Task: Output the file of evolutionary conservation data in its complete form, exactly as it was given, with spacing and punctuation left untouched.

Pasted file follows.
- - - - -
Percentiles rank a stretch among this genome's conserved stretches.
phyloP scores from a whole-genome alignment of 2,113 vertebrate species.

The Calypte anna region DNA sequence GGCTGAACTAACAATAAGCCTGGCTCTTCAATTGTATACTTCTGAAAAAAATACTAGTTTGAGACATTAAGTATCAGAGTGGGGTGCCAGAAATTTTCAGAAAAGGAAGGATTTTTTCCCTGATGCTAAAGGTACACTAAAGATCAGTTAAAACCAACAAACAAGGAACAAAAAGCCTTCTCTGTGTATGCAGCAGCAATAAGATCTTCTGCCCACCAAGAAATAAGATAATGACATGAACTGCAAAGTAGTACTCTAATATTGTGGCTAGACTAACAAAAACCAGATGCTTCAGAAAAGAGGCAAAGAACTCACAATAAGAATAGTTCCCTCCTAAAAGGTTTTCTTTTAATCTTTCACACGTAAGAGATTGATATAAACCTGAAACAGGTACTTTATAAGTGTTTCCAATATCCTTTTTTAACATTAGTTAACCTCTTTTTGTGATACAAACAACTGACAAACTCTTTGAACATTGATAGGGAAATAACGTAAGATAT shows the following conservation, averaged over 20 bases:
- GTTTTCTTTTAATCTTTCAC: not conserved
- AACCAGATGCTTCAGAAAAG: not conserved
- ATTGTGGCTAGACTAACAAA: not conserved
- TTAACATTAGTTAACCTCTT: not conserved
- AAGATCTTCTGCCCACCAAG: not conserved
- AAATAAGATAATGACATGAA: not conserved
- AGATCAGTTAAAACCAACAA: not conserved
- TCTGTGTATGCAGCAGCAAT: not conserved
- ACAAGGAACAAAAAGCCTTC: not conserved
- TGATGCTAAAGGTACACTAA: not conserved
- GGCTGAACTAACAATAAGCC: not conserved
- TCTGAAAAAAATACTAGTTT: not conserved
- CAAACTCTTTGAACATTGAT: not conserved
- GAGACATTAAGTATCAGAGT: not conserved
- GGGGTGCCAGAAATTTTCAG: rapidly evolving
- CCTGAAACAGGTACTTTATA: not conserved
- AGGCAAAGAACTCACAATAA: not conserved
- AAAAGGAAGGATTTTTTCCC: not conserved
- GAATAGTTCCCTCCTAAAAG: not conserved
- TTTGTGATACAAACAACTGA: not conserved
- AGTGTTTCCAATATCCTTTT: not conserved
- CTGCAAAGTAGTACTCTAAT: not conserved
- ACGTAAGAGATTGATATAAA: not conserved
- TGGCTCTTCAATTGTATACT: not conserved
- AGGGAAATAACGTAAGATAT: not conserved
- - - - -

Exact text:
Percentiles rank a stretch among this genome's conserved stretches.
phyloP scores from a whole-genome alignment of 2,113 vertebrate species.

The Calypte anna region DNA sequence GGCTGAACTAACAATAAGCCTGGCTCTTCAATTGTATACTTCTGAAAAAAATACTAGTTTGAGACATTAAGTATCAGAGTGGGGTGCCAGAAATTTTCAGAAAAGGAAGGATTTTTTCCCTGATGCTAAAGGTACACTAAAGATCAGTTAAAACCAACAAACAAGGAACAAAAAGCCTTCTCTGTGTATGCAGCAGCAATAAGATCTTCTGCCCACCAAGAAATAAGATAATGACATGAACTGCAAAGTAGTACTCTAATATTGTGGCTAGACTAACAAAAACCAGATGCTTCAGAAAAGAGGCAAAGAACTCACAATAAGAATAGTTCCCTCCTAAAAGGTTTTCTTTTAATCTTTCACACGTAAGAGATTGATATAAACCTGAAACAGGTACTTTATAAGTGTTTCCAATATCCTTTTTTAACATTAGTTAACCTCTTTTTGTGATACAAACAACTGACAAACTCTTTGAACATTGATAGGGAAATAACGTAAGATAT shows the following conservation, averaged over 20 bases:
- GTTTTCTTTTAATCTTTCAC: not conserved
- AACCAGATGCTTCAGAAAAG: not conserved
- ATTGTGGCTAGACTAACAAA: not conserved
- TTAACATTAGTTAACCTCTT: not conserved
- AAGATCTTCTGCCCACCAAG: not conserved
- AAATAAGATAATGACATGAA: not conserved
- AGATCAGTTAAAACCAACAA: not conserved
- TCTGTGTATGCAGCAGCAAT: not conserved
- ACAAGGAACAAAAAGCCTTC: not conserved
- TGATGCTAAAGGTACACTAA: not conserved
- GGCTGAACTAACAATAAGCC: not conserved
- TCTGAAAAAAATACTAGTTT: not conserved
- CAAACTCTTTGAACATTGAT: not conserved
- GAGACATTAAGTATCAGAGT: not conserved
- GGGGTGCCAGAAATTTTCAG: rapidly evolving
- CCTGAAACAGGTACTTTATA: not conserved
- AGGCAAAGAACTCACAATAA: not conserved
- AAAAGGAAGGATTTTTTCCC: not conserved
- GAATAGTTCCCTCCTAAAAG: not conserved
- TTTGTGATACAAACAACTGA: not conserved
- AGTGTTTCCAATATCCTTTT: not conserved
- CTGCAAAGTAGTACTCTAAT: not conserved
- ACGTAAGAGATTGATATAAA: not conserved
- TGGCTCTTCAATTGTATACT: not conserved
- AGGGAAATAACGTAAGATAT: not conserved